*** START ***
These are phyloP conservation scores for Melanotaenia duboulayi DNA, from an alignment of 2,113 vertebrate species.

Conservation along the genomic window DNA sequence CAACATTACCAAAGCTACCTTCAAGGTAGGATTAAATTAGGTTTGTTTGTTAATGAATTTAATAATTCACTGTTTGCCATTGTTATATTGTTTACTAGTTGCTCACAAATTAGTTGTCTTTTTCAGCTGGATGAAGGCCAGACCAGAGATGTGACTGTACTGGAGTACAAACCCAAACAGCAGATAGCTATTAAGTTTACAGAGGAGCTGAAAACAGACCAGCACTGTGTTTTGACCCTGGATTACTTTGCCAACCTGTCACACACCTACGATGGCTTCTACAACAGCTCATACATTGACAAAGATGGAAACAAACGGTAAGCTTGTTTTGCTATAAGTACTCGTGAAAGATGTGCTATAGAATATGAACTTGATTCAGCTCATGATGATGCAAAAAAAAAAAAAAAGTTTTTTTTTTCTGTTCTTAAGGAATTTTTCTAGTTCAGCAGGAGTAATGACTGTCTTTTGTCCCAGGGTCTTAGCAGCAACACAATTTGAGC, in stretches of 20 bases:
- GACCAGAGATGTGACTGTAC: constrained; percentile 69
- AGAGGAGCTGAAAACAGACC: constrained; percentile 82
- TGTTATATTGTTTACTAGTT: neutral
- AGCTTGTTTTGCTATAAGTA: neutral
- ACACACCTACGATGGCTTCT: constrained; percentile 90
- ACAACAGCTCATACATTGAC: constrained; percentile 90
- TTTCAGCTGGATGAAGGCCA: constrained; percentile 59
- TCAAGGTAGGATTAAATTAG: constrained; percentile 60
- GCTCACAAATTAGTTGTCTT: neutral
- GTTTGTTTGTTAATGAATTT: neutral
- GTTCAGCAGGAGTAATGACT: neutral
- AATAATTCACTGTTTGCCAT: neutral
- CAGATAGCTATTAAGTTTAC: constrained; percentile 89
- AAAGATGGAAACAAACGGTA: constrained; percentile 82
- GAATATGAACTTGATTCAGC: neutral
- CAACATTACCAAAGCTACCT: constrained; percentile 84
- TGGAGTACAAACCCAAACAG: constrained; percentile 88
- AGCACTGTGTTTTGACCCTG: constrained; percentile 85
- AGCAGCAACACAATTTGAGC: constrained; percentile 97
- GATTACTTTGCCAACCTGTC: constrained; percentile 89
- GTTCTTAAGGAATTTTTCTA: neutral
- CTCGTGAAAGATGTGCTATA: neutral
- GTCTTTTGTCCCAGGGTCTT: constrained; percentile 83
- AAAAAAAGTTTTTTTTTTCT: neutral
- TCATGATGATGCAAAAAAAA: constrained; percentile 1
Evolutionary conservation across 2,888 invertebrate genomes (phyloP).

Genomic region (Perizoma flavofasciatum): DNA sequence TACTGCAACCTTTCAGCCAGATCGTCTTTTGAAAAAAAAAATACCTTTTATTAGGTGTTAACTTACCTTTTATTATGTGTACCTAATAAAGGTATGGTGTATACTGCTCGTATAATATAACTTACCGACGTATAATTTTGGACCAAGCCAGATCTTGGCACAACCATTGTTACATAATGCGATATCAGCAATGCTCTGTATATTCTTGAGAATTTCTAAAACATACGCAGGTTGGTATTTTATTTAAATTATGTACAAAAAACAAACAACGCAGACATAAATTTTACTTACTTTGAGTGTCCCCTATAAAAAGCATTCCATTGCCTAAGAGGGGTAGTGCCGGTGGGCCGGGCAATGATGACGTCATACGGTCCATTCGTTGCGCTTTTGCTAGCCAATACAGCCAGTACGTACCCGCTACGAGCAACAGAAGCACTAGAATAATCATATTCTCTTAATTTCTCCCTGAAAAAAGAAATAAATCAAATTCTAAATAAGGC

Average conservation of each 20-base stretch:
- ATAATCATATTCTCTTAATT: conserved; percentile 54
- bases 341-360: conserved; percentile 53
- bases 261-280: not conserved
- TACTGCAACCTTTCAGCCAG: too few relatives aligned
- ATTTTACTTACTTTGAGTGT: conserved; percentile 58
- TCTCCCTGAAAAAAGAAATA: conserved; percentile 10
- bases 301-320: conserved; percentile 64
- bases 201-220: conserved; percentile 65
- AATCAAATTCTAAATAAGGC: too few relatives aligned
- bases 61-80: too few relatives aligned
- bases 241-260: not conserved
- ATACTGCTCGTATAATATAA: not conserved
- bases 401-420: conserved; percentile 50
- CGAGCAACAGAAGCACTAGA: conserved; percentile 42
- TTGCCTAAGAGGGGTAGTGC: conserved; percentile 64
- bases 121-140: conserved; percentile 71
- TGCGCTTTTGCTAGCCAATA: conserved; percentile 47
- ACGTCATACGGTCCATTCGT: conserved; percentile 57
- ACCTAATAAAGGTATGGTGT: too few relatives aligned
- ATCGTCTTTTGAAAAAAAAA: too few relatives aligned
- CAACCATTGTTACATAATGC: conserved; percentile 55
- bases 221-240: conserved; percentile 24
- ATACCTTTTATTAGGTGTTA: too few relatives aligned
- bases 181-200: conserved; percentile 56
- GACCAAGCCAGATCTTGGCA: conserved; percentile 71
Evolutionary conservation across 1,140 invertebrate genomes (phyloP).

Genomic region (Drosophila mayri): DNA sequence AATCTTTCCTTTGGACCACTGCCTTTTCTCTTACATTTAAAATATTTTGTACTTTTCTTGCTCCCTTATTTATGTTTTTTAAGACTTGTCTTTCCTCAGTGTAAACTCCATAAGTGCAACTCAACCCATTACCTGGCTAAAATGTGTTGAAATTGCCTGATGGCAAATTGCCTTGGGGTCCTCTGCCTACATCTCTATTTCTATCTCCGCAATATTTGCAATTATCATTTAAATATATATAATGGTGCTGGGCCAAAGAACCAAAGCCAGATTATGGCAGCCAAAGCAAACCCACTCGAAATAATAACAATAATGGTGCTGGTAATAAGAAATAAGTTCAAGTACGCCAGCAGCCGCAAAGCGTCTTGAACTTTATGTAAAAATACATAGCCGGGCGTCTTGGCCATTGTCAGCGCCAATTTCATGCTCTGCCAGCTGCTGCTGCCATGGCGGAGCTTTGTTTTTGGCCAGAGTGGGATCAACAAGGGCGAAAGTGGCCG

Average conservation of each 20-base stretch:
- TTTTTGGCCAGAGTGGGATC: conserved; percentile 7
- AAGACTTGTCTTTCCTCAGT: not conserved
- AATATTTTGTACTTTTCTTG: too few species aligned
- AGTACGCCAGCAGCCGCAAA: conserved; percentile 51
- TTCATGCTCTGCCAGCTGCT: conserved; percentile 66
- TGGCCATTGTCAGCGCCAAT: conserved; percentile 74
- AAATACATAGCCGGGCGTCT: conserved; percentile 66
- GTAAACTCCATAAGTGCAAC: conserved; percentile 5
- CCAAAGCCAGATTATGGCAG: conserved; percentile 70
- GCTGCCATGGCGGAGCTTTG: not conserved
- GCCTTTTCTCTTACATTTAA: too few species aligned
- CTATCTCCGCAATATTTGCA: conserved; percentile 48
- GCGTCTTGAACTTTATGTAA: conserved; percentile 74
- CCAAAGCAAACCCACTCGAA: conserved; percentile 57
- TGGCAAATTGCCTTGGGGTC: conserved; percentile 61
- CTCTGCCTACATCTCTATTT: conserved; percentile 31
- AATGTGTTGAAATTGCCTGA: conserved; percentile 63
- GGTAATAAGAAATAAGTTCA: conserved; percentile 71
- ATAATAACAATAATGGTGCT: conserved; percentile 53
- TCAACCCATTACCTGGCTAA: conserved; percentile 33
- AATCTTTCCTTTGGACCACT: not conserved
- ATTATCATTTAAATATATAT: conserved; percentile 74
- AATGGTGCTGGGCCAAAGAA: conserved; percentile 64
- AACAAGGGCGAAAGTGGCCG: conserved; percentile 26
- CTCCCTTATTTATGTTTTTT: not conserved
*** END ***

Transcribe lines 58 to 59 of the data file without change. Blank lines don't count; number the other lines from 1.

Average conservation of each 20-base stretch:
- TTTTTGGCCAGAGTGGGATC: conserved; percentile 7